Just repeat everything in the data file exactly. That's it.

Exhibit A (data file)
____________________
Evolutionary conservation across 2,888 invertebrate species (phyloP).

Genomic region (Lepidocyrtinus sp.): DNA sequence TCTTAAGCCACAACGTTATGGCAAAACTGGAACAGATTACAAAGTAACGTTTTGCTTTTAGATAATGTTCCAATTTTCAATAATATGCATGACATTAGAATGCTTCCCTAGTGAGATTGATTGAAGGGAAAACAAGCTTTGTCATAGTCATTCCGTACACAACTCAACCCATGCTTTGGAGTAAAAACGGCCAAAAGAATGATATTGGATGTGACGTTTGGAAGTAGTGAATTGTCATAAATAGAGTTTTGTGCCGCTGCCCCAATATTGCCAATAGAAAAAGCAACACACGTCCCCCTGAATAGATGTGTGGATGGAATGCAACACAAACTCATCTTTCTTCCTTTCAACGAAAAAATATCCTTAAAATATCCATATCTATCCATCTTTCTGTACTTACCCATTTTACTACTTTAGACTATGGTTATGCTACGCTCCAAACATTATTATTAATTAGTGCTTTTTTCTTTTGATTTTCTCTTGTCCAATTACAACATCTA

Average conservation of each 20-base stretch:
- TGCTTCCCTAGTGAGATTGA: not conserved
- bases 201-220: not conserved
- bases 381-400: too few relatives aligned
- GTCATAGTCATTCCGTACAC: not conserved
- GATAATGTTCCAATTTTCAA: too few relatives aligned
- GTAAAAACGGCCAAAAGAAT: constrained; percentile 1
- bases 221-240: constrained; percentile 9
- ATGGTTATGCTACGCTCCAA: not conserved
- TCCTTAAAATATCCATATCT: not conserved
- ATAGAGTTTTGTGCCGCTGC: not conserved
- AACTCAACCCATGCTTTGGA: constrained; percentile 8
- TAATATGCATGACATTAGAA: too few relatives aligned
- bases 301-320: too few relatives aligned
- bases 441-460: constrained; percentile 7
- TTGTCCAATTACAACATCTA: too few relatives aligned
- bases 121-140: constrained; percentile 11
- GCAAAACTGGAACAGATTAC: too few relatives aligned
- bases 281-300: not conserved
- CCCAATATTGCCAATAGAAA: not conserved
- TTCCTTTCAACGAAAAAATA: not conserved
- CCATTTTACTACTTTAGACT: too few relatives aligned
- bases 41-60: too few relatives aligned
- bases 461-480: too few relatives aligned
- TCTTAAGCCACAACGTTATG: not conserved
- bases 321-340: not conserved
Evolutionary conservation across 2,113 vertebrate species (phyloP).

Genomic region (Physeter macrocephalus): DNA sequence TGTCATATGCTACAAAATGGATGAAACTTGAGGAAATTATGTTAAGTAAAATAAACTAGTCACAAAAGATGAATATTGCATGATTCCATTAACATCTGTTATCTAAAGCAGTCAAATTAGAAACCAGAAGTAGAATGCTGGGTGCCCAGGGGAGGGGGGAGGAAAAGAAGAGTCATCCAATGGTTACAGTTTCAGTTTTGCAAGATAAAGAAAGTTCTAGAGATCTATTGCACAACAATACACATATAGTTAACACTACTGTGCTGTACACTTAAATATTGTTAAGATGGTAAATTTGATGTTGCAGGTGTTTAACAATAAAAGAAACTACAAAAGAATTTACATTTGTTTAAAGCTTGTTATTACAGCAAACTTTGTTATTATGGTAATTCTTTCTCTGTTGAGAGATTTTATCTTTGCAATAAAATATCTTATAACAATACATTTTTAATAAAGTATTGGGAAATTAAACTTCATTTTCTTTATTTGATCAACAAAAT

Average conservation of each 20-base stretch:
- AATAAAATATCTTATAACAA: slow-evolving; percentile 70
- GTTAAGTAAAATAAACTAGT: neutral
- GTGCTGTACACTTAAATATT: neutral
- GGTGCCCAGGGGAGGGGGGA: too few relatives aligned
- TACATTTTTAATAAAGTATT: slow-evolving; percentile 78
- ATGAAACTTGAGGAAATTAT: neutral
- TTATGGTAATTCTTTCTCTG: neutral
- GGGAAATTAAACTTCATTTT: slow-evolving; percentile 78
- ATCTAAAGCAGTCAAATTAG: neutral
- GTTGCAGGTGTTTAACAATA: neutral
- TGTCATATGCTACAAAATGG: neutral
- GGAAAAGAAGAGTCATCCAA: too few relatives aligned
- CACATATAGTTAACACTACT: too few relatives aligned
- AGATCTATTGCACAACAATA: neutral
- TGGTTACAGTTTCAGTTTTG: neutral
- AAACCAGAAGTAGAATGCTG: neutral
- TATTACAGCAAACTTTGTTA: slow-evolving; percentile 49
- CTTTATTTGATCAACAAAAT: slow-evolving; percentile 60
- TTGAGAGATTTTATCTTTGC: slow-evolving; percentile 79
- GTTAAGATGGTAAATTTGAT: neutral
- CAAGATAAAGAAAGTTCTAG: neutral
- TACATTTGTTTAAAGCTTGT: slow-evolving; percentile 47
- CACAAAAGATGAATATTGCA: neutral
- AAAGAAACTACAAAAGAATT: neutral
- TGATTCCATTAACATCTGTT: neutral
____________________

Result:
Evolutionary conservation across 2,888 invertebrate species (phyloP).

Genomic region (Lepidocyrtinus sp.): DNA sequence TCTTAAGCCACAACGTTATGGCAAAACTGGAACAGATTACAAAGTAACGTTTTGCTTTTAGATAATGTTCCAATTTTCAATAATATGCATGACATTAGAATGCTTCCCTAGTGAGATTGATTGAAGGGAAAACAAGCTTTGTCATAGTCATTCCGTACACAACTCAACCCATGCTTTGGAGTAAAAACGGCCAAAAGAATGATATTGGATGTGACGTTTGGAAGTAGTGAATTGTCATAAATAGAGTTTTGTGCCGCTGCCCCAATATTGCCAATAGAAAAAGCAACACACGTCCCCCTGAATAGATGTGTGGATGGAATGCAACACAAACTCATCTTTCTTCCTTTCAACGAAAAAATATCCTTAAAATATCCATATCTATCCATCTTTCTGTACTTACCCATTTTACTACTTTAGACTATGGTTATGCTACGCTCCAAACATTATTATTAATTAGTGCTTTTTTCTTTTGATTTTCTCTTGTCCAATTACAACATCTA

Average conservation of each 20-base stretch:
- TGCTTCCCTAGTGAGATTGA: not conserved
- bases 201-220: not conserved
- bases 381-400: too few relatives aligned
- GTCATAGTCATTCCGTACAC: not conserved
- GATAATGTTCCAATTTTCAA: too few relatives aligned
- GTAAAAACGGCCAAAAGAAT: constrained; percentile 1
- bases 221-240: constrained; percentile 9
- ATGGTTATGCTACGCTCCAA: not conserved
- TCCTTAAAATATCCATATCT: not conserved
- ATAGAGTTTTGTGCCGCTGC: not conserved
- AACTCAACCCATGCTTTGGA: constrained; percentile 8
- TAATATGCATGACATTAGAA: too few relatives aligned
- bases 301-320: too few relatives aligned
- bases 441-460: constrained; percentile 7
- TTGTCCAATTACAACATCTA: too few relatives aligned
- bases 121-140: constrained; percentile 11
- GCAAAACTGGAACAGATTAC: too few relatives aligned
- bases 281-300: not conserved
- CCCAATATTGCCAATAGAAA: not conserved
- TTCCTTTCAACGAAAAAATA: not conserved
- CCATTTTACTACTTTAGACT: too few relatives aligned
- bases 41-60: too few relatives aligned
- bases 461-480: too few relatives aligned
- TCTTAAGCCACAACGTTATG: not conserved
- bases 321-340: not conserved
Evolutionary conservation across 2,113 vertebrate species (phyloP).

Genomic region (Physeter macrocephalus): DNA sequence TGTCATATGCTACAAAATGGATGAAACTTGAGGAAATTATGTTAAGTAAAATAAACTAGTCACAAAAGATGAATATTGCATGATTCCATTAACATCTGTTATCTAAAGCAGTCAAATTAGAAACCAGAAGTAGAATGCTGGGTGCCCAGGGGAGGGGGGAGGAAAAGAAGAGTCATCCAATGGTTACAGTTTCAGTTTTGCAAGATAAAGAAAGTTCTAGAGATCTATTGCACAACAATACACATATAGTTAACACTACTGTGCTGTACACTTAAATATTGTTAAGATGGTAAATTTGATGTTGCAGGTGTTTAACAATAAAAGAAACTACAAAAGAATTTACATTTGTTTAAAGCTTGTTATTACAGCAAACTTTGTTATTATGGTAATTCTTTCTCTGTTGAGAGATTTTATCTTTGCAATAAAATATCTTATAACAATACATTTTTAATAAAGTATTGGGAAATTAAACTTCATTTTCTTTATTTGATCAACAAAAT

Average conservation of each 20-base stretch:
- AATAAAATATCTTATAACAA: slow-evolving; percentile 70
- GTTAAGTAAAATAAACTAGT: neutral
- GTGCTGTACACTTAAATATT: neutral
- GGTGCCCAGGGGAGGGGGGA: too few relatives aligned
- TACATTTTTAATAAAGTATT: slow-evolving; percentile 78
- ATGAAACTTGAGGAAATTAT: neutral
- TTATGGTAATTCTTTCTCTG: neutral
- GGGAAATTAAACTTCATTTT: slow-evolving; percentile 78
- ATCTAAAGCAGTCAAATTAG: neutral
- GTTGCAGGTGTTTAACAATA: neutral
- TGTCATATGCTACAAAATGG: neutral
- GGAAAAGAAGAGTCATCCAA: too few relatives aligned
- CACATATAGTTAACACTACT: too few relatives aligned
- AGATCTATTGCACAACAATA: neutral
- TGGTTACAGTTTCAGTTTTG: neutral
- AAACCAGAAGTAGAATGCTG: neutral
- TATTACAGCAAACTTTGTTA: slow-evolving; percentile 49
- CTTTATTTGATCAACAAAAT: slow-evolving; percentile 60
- TTGAGAGATTTTATCTTTGC: slow-evolving; percentile 79
- GTTAAGATGGTAAATTTGAT: neutral
- CAAGATAAAGAAAGTTCTAG: neutral
- TACATTTGTTTAAAGCTTGT: slow-evolving; percentile 47
- CACAAAAGATGAATATTGCA: neutral
- AAAGAAACTACAAAAGAATT: neutral
- TGATTCCATTAACATCTGTT: neutral